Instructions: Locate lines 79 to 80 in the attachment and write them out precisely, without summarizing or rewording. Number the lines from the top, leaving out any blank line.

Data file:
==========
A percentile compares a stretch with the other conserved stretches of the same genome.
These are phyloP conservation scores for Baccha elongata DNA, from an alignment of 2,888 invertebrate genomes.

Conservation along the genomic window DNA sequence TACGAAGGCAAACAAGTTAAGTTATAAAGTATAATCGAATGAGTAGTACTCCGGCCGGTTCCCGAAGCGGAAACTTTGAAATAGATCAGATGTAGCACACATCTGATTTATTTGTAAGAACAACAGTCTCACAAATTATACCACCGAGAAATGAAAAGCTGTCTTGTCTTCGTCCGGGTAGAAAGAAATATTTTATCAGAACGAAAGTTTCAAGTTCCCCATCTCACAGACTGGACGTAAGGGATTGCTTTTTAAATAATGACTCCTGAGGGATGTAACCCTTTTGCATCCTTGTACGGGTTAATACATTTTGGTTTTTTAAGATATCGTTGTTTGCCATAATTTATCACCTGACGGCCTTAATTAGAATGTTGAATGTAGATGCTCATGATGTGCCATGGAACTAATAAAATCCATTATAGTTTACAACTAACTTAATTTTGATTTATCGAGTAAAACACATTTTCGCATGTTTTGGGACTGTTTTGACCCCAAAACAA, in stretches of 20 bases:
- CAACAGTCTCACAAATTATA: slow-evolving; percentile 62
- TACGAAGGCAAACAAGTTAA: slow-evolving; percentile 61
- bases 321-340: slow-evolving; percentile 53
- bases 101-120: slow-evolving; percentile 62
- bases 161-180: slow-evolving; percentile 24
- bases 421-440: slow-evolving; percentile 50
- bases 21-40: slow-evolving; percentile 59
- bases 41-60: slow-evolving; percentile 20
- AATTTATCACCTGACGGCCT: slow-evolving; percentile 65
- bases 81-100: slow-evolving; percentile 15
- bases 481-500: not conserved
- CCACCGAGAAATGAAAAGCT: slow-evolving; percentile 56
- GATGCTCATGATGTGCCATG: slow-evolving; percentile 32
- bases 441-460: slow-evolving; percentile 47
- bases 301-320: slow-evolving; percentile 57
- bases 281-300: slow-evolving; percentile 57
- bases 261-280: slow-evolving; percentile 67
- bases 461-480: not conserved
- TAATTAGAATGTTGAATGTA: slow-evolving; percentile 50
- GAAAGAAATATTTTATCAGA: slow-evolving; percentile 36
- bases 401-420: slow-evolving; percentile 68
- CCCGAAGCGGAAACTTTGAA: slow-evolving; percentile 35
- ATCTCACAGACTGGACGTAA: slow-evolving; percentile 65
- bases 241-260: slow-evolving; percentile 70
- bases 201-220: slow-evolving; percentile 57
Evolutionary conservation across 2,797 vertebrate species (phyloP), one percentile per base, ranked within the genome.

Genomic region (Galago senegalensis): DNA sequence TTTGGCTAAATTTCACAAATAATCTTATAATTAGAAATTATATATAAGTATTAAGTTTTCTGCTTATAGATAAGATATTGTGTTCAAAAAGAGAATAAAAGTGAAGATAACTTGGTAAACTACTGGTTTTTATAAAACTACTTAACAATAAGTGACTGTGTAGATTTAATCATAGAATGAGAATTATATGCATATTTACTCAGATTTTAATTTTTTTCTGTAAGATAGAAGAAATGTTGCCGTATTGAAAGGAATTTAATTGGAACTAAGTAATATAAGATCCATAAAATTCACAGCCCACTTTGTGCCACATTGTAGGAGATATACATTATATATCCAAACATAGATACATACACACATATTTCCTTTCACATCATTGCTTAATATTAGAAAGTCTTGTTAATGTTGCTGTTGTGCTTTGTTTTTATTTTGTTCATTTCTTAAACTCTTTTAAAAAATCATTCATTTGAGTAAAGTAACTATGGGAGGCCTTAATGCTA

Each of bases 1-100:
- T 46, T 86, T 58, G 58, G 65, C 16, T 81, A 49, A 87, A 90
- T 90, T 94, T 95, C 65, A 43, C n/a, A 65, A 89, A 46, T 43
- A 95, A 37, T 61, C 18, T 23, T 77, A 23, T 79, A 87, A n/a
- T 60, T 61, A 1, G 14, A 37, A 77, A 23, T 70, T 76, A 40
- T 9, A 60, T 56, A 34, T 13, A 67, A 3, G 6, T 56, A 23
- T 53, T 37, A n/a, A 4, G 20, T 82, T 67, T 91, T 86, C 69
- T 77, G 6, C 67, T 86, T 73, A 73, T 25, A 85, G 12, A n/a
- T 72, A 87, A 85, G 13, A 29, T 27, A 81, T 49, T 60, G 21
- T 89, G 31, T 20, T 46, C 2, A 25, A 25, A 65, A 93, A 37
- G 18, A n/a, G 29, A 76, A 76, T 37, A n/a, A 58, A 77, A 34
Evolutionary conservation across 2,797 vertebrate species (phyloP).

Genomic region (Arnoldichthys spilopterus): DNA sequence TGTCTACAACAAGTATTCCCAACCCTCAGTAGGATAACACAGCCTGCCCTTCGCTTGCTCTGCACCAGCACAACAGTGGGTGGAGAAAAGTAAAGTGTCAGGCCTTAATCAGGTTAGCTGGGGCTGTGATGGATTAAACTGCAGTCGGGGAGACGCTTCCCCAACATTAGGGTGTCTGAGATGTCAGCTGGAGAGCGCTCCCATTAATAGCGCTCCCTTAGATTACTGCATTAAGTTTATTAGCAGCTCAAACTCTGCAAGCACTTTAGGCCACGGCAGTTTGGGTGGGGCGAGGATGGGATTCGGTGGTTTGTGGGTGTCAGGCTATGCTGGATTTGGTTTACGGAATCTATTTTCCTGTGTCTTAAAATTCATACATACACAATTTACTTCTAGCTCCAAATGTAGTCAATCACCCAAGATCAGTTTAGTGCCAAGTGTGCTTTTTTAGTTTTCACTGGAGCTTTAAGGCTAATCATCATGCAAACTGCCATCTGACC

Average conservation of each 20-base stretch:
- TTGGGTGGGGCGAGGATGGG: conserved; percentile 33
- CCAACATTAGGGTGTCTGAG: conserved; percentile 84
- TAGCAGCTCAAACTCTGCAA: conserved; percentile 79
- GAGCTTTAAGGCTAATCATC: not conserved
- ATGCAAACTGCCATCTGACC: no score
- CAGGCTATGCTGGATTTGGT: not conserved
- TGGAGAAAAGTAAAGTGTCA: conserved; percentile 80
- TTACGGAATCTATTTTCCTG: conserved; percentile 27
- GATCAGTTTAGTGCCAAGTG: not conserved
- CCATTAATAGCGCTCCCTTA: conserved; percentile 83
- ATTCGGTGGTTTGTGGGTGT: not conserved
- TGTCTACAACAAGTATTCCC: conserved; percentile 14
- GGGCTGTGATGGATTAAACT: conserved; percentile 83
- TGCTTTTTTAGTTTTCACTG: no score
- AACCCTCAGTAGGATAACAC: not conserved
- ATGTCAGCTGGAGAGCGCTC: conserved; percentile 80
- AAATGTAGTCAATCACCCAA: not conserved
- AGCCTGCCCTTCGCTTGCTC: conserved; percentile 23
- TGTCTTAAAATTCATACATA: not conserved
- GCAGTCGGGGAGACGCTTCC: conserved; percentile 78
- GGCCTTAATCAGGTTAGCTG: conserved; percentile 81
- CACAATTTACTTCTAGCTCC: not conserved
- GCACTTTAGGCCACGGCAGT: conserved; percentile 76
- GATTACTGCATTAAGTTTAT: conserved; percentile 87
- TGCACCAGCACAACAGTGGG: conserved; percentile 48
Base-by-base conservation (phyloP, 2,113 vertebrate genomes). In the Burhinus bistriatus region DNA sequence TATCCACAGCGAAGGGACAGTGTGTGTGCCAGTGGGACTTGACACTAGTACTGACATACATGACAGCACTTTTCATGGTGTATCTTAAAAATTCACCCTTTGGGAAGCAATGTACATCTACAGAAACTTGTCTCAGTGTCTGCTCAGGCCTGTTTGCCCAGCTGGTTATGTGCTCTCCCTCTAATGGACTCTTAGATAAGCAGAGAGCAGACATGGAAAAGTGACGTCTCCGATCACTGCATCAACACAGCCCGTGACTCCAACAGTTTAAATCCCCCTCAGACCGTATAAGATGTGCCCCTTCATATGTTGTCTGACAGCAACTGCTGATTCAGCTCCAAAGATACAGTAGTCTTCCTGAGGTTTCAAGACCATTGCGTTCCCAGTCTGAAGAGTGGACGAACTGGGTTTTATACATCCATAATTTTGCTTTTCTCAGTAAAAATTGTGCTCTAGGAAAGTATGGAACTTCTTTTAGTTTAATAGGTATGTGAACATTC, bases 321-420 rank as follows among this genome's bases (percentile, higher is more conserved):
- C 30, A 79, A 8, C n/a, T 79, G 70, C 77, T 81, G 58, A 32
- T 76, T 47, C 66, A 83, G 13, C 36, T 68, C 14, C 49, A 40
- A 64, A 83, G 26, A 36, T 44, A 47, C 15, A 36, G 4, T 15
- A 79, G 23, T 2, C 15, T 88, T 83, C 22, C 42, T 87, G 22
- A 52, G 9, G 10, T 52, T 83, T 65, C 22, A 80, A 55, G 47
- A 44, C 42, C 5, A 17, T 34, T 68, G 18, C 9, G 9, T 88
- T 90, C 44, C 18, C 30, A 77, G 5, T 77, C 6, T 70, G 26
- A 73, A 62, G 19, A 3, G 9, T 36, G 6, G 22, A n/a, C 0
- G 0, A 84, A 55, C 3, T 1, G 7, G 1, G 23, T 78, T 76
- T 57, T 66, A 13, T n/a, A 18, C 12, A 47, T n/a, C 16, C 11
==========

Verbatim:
- G 0, A 84, A 55, C 3, T 1, G 7, G 1, G 23, T 78, T 76
- T 57, T 66, A 13, T n/a, A 18, C 12, A 47, T n/a, C 16, C 11